Recently, I got a call from a friend of mine. He’s a pretty smart guy, but he began our call like this. “Hey, I may be an idiot because I don’t understand something that seems so mind-numbingly simple. Can you help me?” I asked him what was bothering him. He said that over the last couple of days he’s responded to a couple of surveys. One he got in the mail, another came as part of a sales receipt where he dialed into an 888 number. The third survey he had just finished and they had called him. In each instance he had been asked a question that made no sense from his point of view.

My friend owns a successful manufacturing company and has undergraduate and graduate degrees in finance, so he sees things pretty black and white. He has been a loyal customer to each of the brands to whom he’d responded to the survey information, so he was happy to take the time to complete each survey. In each survey, they asked how likely he would be to recommend their brand to others. He responded that he’d be likely to do so.

Seems simple enough, right?


In reality, as he said, he is very uncomfortable in imposing his point of view on others, unless they specifically ask him what he thinks; which is a rare occurrence, since he doesn’t tend to talk about such things regularly. Moreover, currently he isn’t recommending any of these brands to anyone. Not that he doesn’t love them; he said that he did. He just doesn’t go out of his way to do it, isn’t doing it and can’t remember the last time he did. This concept really bothered him.

He said to me, “Steve, the survey is worthless because it is going to report something that isn’t happening. They should have asked me if I was recommending them. Right?”

He continued, “It reminds me of a former salesman I had. He’d put into his sales forecasts projects he thought would close when he had no data to prove they would. He just felt good about the opportunity. In the end, he was trying to create a reality that really wasn’t there.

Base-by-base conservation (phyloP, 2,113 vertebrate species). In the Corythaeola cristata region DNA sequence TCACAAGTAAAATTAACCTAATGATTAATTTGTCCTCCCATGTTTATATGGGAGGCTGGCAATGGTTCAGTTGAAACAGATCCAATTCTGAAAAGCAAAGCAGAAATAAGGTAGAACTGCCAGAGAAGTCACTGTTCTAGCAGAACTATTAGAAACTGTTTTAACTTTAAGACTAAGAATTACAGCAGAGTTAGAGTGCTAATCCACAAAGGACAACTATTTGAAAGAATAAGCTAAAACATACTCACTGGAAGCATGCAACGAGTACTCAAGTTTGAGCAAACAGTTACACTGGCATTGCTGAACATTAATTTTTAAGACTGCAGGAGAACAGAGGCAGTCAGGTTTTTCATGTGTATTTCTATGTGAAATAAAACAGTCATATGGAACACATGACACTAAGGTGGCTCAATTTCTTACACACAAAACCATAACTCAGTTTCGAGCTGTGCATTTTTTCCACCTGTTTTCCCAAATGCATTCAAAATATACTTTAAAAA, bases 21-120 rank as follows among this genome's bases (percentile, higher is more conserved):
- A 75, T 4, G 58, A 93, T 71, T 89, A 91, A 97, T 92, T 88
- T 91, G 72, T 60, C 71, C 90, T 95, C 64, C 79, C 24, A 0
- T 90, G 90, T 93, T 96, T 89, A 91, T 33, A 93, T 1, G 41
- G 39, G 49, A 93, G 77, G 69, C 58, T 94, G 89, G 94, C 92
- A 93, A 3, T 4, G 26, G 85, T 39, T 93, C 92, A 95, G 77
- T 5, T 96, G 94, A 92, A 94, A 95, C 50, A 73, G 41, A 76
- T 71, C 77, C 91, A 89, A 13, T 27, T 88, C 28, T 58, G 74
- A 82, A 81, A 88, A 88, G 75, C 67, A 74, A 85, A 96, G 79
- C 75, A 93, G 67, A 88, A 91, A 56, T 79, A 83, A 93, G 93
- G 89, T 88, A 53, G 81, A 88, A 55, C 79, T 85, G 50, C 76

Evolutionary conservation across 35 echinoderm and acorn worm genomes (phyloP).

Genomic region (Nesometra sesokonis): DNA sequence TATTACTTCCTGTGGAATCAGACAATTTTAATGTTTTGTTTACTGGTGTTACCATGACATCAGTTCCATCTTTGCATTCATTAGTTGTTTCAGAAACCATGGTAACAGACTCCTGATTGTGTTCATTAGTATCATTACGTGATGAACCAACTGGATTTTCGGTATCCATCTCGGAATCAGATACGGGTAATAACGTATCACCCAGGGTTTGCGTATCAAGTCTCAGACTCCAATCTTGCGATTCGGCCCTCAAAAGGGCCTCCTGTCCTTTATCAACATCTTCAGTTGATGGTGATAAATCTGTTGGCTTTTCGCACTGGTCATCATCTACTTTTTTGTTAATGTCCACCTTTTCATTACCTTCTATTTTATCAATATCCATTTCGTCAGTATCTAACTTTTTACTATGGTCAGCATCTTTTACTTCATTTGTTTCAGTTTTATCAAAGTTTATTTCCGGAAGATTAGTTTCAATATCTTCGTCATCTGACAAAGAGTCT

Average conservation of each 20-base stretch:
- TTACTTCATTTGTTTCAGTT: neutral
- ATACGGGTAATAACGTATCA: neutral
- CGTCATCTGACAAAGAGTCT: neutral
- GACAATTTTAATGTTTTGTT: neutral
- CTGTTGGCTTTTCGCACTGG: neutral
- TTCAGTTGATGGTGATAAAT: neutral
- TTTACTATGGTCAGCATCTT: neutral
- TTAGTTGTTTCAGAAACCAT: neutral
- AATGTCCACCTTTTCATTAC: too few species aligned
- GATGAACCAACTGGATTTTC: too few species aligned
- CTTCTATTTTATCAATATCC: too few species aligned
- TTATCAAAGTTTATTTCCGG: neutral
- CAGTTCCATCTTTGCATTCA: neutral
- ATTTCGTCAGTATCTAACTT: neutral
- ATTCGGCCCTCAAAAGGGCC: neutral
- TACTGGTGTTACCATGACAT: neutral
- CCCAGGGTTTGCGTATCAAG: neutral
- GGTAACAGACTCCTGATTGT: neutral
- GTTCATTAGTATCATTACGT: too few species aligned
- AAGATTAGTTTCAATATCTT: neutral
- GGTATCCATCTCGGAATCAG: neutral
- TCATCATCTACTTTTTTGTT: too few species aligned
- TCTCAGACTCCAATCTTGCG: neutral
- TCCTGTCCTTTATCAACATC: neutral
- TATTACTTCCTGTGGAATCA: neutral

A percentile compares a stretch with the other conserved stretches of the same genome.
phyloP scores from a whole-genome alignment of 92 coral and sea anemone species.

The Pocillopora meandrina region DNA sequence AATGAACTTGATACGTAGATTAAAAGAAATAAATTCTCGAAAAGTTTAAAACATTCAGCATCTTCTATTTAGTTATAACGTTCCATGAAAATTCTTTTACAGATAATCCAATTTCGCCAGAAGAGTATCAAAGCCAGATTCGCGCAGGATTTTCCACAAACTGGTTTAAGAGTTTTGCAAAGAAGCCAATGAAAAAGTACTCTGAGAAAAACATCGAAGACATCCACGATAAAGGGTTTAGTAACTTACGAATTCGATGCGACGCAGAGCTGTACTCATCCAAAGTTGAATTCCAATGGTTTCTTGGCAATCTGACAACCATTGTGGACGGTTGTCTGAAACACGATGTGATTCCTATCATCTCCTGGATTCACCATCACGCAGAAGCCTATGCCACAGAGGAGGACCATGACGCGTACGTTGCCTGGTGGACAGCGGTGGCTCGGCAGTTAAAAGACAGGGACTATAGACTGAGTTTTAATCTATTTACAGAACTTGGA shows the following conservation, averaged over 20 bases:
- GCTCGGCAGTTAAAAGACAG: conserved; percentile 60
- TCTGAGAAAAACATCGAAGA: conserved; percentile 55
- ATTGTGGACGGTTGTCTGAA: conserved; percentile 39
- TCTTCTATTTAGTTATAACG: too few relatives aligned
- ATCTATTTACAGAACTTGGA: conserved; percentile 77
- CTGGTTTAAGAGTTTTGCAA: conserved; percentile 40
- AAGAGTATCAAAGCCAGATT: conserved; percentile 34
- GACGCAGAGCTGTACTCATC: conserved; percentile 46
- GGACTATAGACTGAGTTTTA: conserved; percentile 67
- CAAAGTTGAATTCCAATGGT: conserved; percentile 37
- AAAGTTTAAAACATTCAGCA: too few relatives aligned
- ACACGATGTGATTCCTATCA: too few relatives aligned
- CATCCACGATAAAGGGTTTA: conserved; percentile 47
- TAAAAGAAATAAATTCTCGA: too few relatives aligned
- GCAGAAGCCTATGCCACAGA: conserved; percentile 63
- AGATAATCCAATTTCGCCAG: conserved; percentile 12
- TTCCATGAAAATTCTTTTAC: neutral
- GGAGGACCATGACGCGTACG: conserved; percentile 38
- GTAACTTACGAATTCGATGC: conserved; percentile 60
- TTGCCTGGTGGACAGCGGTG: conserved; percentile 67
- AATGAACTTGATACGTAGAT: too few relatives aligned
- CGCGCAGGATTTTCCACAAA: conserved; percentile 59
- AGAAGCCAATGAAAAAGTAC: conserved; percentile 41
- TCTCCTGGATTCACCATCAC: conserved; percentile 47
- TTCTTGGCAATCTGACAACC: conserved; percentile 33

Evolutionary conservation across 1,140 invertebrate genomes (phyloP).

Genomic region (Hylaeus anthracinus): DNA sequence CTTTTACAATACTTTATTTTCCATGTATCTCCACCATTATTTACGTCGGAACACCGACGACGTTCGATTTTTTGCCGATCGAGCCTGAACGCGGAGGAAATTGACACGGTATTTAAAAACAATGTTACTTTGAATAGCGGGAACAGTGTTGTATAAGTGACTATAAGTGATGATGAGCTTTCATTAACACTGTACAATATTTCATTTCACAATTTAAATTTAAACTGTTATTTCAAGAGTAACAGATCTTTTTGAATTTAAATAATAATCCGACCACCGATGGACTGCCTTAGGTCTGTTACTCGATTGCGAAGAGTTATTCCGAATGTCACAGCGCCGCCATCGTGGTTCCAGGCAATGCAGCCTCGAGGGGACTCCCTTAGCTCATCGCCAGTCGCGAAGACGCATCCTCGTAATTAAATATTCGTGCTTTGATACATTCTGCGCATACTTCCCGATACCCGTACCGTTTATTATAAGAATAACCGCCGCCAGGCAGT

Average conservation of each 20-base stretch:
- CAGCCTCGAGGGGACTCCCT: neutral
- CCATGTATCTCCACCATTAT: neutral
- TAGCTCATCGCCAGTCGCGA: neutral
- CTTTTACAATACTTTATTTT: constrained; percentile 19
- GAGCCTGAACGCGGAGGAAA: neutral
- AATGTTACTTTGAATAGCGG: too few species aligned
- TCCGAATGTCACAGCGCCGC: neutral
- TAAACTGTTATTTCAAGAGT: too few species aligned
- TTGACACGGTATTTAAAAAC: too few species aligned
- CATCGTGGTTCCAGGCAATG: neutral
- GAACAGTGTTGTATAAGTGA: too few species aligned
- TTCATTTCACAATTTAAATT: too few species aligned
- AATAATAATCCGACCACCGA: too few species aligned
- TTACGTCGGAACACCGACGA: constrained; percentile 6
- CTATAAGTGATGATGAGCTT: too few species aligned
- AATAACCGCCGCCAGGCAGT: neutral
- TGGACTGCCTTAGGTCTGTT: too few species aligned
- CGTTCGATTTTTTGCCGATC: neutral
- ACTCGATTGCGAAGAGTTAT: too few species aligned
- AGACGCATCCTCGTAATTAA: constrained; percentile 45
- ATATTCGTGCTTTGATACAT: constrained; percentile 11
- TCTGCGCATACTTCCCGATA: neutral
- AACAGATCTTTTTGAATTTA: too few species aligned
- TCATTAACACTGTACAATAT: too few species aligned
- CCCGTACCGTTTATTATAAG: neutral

When I got rid of him, I personally went out and met with all our key customers and asked them for their honest appraisal of us. What I heard wasn’t all pleasant but it was what was keeping us from winning all of their business, so we went away and acted on what they told us.

Knowing that information was critical, it wasn’t pleasant but it was necessary. Since then, we’ve doubled our profitability and have not lost one customer. Our prices are 20% higher than our competitors. We couldn’t do this without customer advocates and we would have customer advocates without meeting their needs. We can’t meet their needs unless we know what they think.”

He’s right again. Being likely to recommend doesn’t mean you are or will. But it sure makes it easy to say “yes” and marketers feel better about reporting the fact that 85% of their customers are likely to recommend their products and services.

Sounds a lot better than currently 18% of our customers actively recommend us on a regular basis, doesn’t it? So his question to me on why this was is a good one, as was his point. What do you think?

Why is the phrase ‘are you likely to recommend’ used instead of ‘are you currently recommending’?

The answer might lie in the fact that if not enough people are recommending the brand.

Might it be because the experience falls short and that would require real and meaningful change? Perhaps it is because the brand does little to engage them as advocates? I couldn’t give him a good answer why there wasn’t (to use his terms) more of a ‘concrete present value’ to most of marketing.

In the past, I had given this friend Fred Reichheld’s book, ‘The Ultimate Question’ as well as, a couple of others such as ‘Wisdom of the Crowd’ and ‘Return on Customer’.

He liked each very much but in the end, his opinion was that it easier for marketers to keep creating TV commercials with good looking actors portraying happy customers and asking if consumers might possibly be willing to do something sometime in the unspecified future than truly engaging the customer, asking tough questions and instituting real change to meet their needs and requirements. That was my friend’s point of view. I thought that this story was worth sharing.

Here is mine: The one word you need to know to grow is ‘are’ (as in are you recommending).

It is time to stop talking about customer engagement and do it.

It is time to stop thinking we know what is in the minds of our customers and invite them into the process.

It is time to treat our best customers better than our next customer.

It is time to stop worrying about politics of making change and act.

It’s time to stop organizing focus groups that include people who have never bought our products and probably never will.

It is time to stop talking to our customers and start talking with them.

Steve Hershberger

Steve Hershberger